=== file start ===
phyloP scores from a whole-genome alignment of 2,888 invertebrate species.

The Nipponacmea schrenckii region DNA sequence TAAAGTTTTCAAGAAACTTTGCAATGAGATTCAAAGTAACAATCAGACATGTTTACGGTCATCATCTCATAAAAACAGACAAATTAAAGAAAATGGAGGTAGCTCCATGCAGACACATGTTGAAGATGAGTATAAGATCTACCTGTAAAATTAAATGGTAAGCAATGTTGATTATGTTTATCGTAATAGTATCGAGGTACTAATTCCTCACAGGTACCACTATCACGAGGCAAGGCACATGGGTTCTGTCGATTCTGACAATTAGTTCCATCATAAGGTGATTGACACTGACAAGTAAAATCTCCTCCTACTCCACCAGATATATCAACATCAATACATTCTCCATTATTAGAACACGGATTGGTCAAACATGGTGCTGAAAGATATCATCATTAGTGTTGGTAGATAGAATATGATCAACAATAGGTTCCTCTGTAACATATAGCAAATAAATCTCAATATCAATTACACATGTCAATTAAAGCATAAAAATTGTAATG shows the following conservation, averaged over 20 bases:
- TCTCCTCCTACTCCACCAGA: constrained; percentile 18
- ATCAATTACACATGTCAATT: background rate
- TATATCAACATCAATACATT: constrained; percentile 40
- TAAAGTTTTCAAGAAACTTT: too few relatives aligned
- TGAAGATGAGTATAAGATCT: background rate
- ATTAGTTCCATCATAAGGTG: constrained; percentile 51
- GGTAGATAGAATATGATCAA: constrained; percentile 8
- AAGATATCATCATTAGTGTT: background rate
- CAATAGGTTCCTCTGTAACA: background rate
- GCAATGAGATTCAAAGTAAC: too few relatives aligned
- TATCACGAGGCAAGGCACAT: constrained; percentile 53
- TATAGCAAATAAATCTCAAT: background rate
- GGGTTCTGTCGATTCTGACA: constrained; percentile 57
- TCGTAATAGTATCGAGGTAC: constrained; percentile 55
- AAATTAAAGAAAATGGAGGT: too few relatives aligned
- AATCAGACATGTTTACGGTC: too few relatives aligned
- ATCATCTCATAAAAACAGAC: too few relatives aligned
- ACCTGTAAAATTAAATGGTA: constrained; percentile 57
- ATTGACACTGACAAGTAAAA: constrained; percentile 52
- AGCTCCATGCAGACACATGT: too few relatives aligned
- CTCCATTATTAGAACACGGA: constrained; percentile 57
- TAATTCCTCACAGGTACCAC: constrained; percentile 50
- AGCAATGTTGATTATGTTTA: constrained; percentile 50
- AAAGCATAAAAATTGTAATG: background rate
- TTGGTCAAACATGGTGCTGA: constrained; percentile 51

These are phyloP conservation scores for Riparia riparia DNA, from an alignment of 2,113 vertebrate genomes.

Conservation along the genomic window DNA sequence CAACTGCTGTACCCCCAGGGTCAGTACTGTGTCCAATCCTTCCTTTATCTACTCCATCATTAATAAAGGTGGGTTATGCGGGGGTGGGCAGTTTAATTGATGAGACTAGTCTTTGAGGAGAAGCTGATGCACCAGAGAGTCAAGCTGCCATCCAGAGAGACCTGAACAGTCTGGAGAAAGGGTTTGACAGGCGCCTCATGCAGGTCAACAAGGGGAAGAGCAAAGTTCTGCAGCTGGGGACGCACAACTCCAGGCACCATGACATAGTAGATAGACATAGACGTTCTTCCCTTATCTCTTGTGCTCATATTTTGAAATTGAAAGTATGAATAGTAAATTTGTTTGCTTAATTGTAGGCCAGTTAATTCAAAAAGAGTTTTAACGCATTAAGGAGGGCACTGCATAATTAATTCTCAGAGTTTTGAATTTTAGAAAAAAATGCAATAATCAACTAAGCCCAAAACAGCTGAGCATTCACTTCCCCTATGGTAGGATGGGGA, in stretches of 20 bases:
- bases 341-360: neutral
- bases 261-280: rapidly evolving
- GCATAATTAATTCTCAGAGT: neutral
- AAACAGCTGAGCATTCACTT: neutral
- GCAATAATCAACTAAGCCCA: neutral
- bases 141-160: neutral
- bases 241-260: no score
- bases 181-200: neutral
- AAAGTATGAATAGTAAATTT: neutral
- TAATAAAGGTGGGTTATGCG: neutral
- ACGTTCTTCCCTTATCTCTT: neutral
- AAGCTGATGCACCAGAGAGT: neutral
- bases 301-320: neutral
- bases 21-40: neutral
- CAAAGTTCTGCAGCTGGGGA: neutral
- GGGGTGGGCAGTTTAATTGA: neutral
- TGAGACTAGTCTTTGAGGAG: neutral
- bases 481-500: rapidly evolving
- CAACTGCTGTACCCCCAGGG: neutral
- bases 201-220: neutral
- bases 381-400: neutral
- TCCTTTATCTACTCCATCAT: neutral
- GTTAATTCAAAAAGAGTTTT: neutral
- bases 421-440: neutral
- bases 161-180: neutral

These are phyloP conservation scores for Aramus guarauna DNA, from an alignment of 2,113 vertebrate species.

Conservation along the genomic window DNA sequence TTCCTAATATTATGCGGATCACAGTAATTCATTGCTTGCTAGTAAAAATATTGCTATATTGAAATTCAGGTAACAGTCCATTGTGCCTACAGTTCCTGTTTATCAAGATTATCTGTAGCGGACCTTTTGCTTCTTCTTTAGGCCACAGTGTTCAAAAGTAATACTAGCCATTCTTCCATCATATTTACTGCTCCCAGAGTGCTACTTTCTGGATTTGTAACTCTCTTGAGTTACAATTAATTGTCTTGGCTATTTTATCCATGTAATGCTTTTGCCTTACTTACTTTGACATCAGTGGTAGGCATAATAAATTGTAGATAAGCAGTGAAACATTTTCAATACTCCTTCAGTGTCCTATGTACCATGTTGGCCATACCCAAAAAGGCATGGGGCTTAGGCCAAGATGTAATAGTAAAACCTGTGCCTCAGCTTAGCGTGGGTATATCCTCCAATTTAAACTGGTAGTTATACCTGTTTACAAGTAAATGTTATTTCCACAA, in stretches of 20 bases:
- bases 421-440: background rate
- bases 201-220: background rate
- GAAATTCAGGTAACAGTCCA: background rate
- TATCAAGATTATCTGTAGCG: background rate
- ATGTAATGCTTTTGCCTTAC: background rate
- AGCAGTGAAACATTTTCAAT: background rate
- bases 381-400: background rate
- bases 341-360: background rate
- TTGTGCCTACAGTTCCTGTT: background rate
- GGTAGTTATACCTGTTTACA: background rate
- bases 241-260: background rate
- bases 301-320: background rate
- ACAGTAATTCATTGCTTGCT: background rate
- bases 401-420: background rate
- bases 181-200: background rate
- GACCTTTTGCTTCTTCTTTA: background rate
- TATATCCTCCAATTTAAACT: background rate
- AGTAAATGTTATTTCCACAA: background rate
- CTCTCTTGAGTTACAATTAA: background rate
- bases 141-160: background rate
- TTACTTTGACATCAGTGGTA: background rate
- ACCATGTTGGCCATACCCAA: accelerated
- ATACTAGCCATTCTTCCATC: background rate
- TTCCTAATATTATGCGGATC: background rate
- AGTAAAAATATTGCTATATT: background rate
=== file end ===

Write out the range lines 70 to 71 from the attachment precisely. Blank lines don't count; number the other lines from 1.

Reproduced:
- bases 401-420: background rate
- bases 181-200: background rate